At Kolhapur, day 5 we took a day off. We ran to Sankeshwar the next day. At Sankeshwar, I started having knee pain. This happens because of stiffness and exertion. We were there at 7:30 p.m.. Day 7 was Belgaum. The physio there treated me until 1 in the night.

We had to run across Chorla Ghat the next day. But when we woke up early, there were wild animals on the ghats and too many vehicles coming at high speeds. We couldn’t take the risk. We had to stop at 43 km. The last day, I had to run 60 km to make it to Goa and make it 450 km.

The Challenges

Major challenges for me were food, sleep, soreness, ghats and inclines.

The delay at the start meant that I had to run in the heat. I used to get dehydrated so fast. I also had to eat on the highway. That meant most of the food was oily and spicy. I used to rest at random places. Once I was given a place in a garage to sleep in the afternoon. The garage was full of rats and in a bad state. I put 2-3 yoga mats and slept on top of that.

My crew refused painkillers. But the last two days were very bad. I took one painkiller every day then.

My Learnings

People are wonderful. I am really thankful to all the doctors who didn’t charge me a single paisa. Every city had people who used to wait for me. Some would give me bouquets, others gave me shawls, and some ran with me. On the road, randomly people would stop and ask for selfies. Some would run with me.

At Khambadti Ghat (between Pune and Satara), a truck driver asked, “Aap ke baare mein paper mein padha tha. Pune to Goa, na? Sab theek hain?” He arranged for ice-cubes after the ghats at a hotel. That was very surprising. These incidents enforced my faith in humanity.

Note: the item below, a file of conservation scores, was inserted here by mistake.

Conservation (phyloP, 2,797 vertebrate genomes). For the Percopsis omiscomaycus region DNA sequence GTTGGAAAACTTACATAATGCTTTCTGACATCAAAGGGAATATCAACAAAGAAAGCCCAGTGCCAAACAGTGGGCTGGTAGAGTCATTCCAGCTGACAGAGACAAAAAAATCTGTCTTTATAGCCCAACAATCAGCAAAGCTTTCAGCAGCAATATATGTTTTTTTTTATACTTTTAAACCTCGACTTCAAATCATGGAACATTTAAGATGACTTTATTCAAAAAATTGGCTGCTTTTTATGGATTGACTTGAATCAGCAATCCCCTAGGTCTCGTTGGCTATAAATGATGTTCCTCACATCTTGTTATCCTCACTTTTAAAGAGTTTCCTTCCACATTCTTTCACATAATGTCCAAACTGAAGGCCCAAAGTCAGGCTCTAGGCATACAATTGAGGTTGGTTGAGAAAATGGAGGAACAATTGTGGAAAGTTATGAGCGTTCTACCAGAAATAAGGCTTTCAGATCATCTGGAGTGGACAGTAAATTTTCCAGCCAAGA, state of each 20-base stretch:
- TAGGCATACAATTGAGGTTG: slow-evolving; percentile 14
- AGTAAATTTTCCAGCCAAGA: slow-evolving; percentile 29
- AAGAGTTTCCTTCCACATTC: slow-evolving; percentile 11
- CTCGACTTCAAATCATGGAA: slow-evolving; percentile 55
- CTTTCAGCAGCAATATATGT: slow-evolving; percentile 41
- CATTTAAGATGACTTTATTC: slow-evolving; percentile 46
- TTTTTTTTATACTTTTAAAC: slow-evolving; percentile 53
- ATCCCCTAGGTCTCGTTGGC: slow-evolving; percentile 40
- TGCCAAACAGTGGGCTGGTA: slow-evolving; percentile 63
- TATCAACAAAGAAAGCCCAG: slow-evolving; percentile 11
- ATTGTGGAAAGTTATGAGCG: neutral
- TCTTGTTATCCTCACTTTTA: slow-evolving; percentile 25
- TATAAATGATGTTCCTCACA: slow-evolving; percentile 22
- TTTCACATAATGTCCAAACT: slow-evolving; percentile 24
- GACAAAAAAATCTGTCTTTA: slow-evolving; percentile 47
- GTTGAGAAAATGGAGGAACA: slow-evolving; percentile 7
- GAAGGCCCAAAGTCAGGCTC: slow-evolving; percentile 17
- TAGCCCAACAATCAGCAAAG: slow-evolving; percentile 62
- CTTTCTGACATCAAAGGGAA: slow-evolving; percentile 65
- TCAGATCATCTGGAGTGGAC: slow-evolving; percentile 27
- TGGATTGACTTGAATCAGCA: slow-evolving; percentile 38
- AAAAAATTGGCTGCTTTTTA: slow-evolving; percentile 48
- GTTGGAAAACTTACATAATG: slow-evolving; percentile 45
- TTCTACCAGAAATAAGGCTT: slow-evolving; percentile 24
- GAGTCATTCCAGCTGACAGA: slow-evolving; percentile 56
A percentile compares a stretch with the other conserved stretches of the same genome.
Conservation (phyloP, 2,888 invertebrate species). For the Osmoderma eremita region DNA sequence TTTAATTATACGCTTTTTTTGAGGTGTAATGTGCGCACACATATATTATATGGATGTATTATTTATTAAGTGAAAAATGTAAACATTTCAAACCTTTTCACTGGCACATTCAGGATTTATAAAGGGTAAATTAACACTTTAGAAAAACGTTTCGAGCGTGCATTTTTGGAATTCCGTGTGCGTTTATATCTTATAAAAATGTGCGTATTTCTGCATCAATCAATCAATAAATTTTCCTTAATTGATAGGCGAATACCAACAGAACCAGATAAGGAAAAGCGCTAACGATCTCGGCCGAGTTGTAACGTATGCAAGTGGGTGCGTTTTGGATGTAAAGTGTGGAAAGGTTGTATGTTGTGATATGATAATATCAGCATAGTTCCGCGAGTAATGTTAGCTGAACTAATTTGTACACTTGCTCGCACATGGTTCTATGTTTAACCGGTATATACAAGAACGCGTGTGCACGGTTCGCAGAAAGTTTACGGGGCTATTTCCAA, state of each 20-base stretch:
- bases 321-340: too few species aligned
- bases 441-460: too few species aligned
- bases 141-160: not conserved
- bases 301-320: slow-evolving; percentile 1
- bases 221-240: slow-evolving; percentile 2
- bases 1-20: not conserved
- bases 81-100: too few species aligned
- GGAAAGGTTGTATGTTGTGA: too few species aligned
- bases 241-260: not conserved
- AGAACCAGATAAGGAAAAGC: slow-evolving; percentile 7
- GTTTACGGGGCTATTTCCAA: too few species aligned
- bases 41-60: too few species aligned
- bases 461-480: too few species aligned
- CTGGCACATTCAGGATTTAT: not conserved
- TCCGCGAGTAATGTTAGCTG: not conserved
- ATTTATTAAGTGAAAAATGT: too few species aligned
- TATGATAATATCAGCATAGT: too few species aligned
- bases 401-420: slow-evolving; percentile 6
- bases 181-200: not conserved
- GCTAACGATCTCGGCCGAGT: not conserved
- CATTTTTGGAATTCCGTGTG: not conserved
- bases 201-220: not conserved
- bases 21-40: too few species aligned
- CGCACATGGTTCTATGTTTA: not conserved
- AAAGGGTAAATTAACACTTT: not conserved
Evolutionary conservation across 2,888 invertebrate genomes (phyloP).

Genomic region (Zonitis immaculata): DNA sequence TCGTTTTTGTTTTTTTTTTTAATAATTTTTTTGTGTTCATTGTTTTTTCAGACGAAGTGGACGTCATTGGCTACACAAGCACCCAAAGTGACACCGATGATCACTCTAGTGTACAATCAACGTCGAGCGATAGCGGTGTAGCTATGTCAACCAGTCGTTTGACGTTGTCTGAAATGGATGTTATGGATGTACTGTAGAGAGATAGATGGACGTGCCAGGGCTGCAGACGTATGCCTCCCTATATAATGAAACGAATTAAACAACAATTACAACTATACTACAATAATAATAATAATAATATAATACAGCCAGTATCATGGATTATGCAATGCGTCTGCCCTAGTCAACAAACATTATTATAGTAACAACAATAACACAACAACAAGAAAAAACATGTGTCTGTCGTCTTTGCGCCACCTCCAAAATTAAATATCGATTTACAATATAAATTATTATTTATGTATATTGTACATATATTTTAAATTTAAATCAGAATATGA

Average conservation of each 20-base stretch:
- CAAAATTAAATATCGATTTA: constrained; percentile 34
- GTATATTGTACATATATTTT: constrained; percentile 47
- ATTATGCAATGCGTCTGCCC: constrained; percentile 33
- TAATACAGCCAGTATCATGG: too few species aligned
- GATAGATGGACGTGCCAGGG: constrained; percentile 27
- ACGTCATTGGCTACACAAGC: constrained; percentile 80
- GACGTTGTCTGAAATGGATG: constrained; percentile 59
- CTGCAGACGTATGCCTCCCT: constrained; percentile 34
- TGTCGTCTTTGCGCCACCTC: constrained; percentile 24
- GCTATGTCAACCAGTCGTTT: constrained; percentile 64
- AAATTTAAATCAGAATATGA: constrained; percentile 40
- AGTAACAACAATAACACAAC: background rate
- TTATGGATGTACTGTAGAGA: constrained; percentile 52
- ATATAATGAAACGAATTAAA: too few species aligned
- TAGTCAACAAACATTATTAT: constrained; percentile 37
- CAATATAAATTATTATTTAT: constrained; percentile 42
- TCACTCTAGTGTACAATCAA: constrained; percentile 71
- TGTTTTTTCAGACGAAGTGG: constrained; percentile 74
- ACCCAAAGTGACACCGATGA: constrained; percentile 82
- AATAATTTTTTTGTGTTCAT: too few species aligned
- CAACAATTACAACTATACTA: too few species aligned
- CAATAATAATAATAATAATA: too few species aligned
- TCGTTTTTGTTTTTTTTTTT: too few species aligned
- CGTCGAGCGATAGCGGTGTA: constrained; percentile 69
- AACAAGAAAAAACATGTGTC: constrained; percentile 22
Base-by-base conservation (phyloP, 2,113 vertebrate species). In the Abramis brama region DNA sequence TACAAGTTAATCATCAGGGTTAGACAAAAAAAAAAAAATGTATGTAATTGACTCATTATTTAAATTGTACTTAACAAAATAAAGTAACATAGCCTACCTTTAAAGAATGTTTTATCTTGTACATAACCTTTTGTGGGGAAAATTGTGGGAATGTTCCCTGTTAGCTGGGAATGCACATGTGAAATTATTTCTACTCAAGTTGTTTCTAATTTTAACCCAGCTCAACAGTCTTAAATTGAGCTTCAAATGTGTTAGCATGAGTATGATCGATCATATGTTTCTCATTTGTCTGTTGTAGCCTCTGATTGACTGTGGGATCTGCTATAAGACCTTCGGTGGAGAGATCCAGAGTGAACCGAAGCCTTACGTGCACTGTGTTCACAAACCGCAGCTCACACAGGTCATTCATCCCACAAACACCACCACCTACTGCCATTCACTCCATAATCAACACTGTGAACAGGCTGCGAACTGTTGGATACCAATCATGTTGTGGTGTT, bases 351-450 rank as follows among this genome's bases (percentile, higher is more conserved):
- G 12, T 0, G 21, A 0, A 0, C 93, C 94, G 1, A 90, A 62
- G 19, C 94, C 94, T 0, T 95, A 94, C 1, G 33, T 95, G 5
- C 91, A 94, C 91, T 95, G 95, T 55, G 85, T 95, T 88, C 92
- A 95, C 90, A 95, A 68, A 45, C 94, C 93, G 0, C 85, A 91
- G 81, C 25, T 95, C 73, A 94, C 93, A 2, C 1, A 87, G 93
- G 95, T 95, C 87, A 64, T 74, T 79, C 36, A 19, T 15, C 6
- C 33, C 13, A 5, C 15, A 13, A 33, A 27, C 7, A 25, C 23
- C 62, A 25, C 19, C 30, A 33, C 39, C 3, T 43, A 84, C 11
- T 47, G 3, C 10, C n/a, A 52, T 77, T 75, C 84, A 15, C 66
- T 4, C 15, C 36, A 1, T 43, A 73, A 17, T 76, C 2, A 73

Long distance running makes you humble; you value food, water and people. You get weak emotionally. Because of my crew I could survive eight days. They played a very big role at every stage. They kept motivating me, they would come on the road and cheerlead for me. All four of them– Santwana Bayaskar, Suyash Kamat, Shubhankar Kundaikar and Kaivalya Kayande, I am so grateful to them.

Raising Awareness

I visited a lot of colleges, schools and women’s self help groups along the way and spoke about child sexual abuse and how we can tackle it. At every place, there were people who said they had experienced some level of abuse. I realized that a lot of abuse can be stopped if we teach kids what abuse is at an early age. We should talk about good touch and bad touch in every school. Kids should know what rape is. If kids understand what this is, we can definitely bring these incidents down. I did spread the word.

We raised more than 1.5 lakhs. It’s March 18 now. We still have five days to raise more money. Just download the app and run. A lot more money can be raised.

What’s Next 

I hardly trained 20-25 days for this run. Ideally, you are  supposed to train for 6-7 months. The next time I do this I will focus more on core and distance training. I will give myself at least three months time before I plan on doing something like this again.

I have taken leave for three months from T.I.M.E. Now, I’ll work with an outdoors company for a couple of months taking young people on treks and adventure activities to places like Hrishikesh.